C-myc, a proto-oncogene, the activation of which is associated with cancer formation, has been found to be essential for normal functioning of the immune system, according to a study published in the journal, Blood. More specifically, c-myc has been found to be important in the immune system's 'memory' of previous infections.
In order to rapidly and efficiently respond to new infections, the immune system evolved such that it stores a 'memory' of previous attack by pathogens. The specialized cells involved in this process are known as 'T memory cells'. The T memory cells are normally maintained at a low level that can be rapidly expanded if the pathogen is detected again. The maintenance of normal, low levels, or 'homeostasis', of T memory cells is dependent on a signalling factor, a so-called cytokine, known as 'IL- 15.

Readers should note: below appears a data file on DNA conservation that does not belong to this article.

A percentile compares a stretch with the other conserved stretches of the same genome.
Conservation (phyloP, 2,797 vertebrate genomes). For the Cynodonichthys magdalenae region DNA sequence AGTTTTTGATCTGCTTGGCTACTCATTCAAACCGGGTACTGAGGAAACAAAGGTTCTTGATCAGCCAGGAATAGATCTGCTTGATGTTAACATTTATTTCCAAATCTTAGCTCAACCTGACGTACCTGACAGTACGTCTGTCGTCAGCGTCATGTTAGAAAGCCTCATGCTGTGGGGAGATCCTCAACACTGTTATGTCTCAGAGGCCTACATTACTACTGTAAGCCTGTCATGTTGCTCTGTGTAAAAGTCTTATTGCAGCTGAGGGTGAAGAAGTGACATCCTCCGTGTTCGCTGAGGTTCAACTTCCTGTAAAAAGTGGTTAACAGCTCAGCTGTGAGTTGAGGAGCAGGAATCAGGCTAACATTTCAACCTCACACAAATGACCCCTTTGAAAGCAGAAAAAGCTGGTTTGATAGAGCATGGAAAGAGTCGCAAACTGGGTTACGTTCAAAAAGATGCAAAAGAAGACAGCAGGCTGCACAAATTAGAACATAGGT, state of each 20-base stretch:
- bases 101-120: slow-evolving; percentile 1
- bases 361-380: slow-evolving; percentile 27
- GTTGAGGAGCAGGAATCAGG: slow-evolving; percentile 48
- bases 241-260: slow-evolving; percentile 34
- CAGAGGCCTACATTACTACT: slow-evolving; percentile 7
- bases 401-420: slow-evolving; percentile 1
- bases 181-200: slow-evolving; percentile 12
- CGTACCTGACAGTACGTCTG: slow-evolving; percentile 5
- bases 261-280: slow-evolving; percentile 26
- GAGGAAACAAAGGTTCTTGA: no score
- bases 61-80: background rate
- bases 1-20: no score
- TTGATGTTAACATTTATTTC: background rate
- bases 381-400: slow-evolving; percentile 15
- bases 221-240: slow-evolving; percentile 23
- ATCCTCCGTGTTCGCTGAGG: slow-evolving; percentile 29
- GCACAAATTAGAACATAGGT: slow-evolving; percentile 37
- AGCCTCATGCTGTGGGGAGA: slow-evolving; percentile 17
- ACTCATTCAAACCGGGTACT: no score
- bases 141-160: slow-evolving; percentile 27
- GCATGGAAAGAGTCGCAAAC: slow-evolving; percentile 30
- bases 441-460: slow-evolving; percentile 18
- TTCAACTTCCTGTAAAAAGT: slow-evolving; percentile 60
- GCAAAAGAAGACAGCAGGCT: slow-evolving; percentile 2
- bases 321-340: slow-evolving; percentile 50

'Very little is known about the signalling pathways that actually control IL-15-dependent homeostasis,' explains LICR's Dr. H. Robson MacDonald, the senior author of the study. 'By analyzing genetically engineered mouse models with reduced c-myc, reduced IL-15 or absent IL-15, we discovered that it's actually c-myc, which is known primarily as an oncogene, that acts downstream of the IL-15 signaling pathway to regulate T memory cell homeostasis.'